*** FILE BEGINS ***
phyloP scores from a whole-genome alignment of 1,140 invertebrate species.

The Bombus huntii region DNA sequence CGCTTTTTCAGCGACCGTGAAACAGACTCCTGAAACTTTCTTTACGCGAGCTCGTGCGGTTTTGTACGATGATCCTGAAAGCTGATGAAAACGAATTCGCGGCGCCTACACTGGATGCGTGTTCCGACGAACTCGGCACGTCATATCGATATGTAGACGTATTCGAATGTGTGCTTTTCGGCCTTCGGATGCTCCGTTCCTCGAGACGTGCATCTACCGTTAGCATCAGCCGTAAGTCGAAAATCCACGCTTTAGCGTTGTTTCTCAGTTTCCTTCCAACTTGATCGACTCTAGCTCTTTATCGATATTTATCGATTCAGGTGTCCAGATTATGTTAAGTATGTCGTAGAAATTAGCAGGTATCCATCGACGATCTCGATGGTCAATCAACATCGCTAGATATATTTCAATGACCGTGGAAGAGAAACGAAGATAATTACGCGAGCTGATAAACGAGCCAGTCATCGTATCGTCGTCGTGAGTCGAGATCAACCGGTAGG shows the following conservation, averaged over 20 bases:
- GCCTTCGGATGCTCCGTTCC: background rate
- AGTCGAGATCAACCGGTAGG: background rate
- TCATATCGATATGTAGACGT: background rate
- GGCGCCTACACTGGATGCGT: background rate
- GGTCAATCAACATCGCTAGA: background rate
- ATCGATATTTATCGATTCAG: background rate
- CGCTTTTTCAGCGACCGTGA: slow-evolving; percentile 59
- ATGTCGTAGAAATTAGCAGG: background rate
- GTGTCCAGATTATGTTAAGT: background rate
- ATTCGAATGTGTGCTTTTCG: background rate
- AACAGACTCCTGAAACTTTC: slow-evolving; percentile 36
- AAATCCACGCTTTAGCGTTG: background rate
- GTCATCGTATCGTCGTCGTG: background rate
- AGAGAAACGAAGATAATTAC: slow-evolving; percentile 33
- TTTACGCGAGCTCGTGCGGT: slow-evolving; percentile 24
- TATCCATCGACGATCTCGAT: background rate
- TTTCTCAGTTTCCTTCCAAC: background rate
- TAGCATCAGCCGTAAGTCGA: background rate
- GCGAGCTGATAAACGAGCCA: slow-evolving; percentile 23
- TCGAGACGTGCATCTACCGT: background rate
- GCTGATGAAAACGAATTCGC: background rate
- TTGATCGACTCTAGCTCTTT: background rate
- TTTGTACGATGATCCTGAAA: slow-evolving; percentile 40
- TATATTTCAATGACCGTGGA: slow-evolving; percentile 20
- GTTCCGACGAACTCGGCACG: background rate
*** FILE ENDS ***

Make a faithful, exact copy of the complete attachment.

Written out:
phyloP scores from a whole-genome alignment of 1,140 invertebrate species.

The Bombus huntii region DNA sequence CGCTTTTTCAGCGACCGTGAAACAGACTCCTGAAACTTTCTTTACGCGAGCTCGTGCGGTTTTGTACGATGATCCTGAAAGCTGATGAAAACGAATTCGCGGCGCCTACACTGGATGCGTGTTCCGACGAACTCGGCACGTCATATCGATATGTAGACGTATTCGAATGTGTGCTTTTCGGCCTTCGGATGCTCCGTTCCTCGAGACGTGCATCTACCGTTAGCATCAGCCGTAAGTCGAAAATCCACGCTTTAGCGTTGTTTCTCAGTTTCCTTCCAACTTGATCGACTCTAGCTCTTTATCGATATTTATCGATTCAGGTGTCCAGATTATGTTAAGTATGTCGTAGAAATTAGCAGGTATCCATCGACGATCTCGATGGTCAATCAACATCGCTAGATATATTTCAATGACCGTGGAAGAGAAACGAAGATAATTACGCGAGCTGATAAACGAGCCAGTCATCGTATCGTCGTCGTGAGTCGAGATCAACCGGTAGG shows the following conservation, averaged over 20 bases:
- GCCTTCGGATGCTCCGTTCC: background rate
- AGTCGAGATCAACCGGTAGG: background rate
- TCATATCGATATGTAGACGT: background rate
- GGCGCCTACACTGGATGCGT: background rate
- GGTCAATCAACATCGCTAGA: background rate
- ATCGATATTTATCGATTCAG: background rate
- CGCTTTTTCAGCGACCGTGA: slow-evolving; percentile 59
- ATGTCGTAGAAATTAGCAGG: background rate
- GTGTCCAGATTATGTTAAGT: background rate
- ATTCGAATGTGTGCTTTTCG: background rate
- AACAGACTCCTGAAACTTTC: slow-evolving; percentile 36
- AAATCCACGCTTTAGCGTTG: background rate
- GTCATCGTATCGTCGTCGTG: background rate
- AGAGAAACGAAGATAATTAC: slow-evolving; percentile 33
- TTTACGCGAGCTCGTGCGGT: slow-evolving; percentile 24
- TATCCATCGACGATCTCGAT: background rate
- TTTCTCAGTTTCCTTCCAAC: background rate
- TAGCATCAGCCGTAAGTCGA: background rate
- GCGAGCTGATAAACGAGCCA: slow-evolving; percentile 23
- TCGAGACGTGCATCTACCGT: background rate
- GCTGATGAAAACGAATTCGC: background rate
- TTGATCGACTCTAGCTCTTT: background rate
- TTTGTACGATGATCCTGAAA: slow-evolving; percentile 40
- TATATTTCAATGACCGTGGA: slow-evolving; percentile 20
- GTTCCGACGAACTCGGCACG: background rate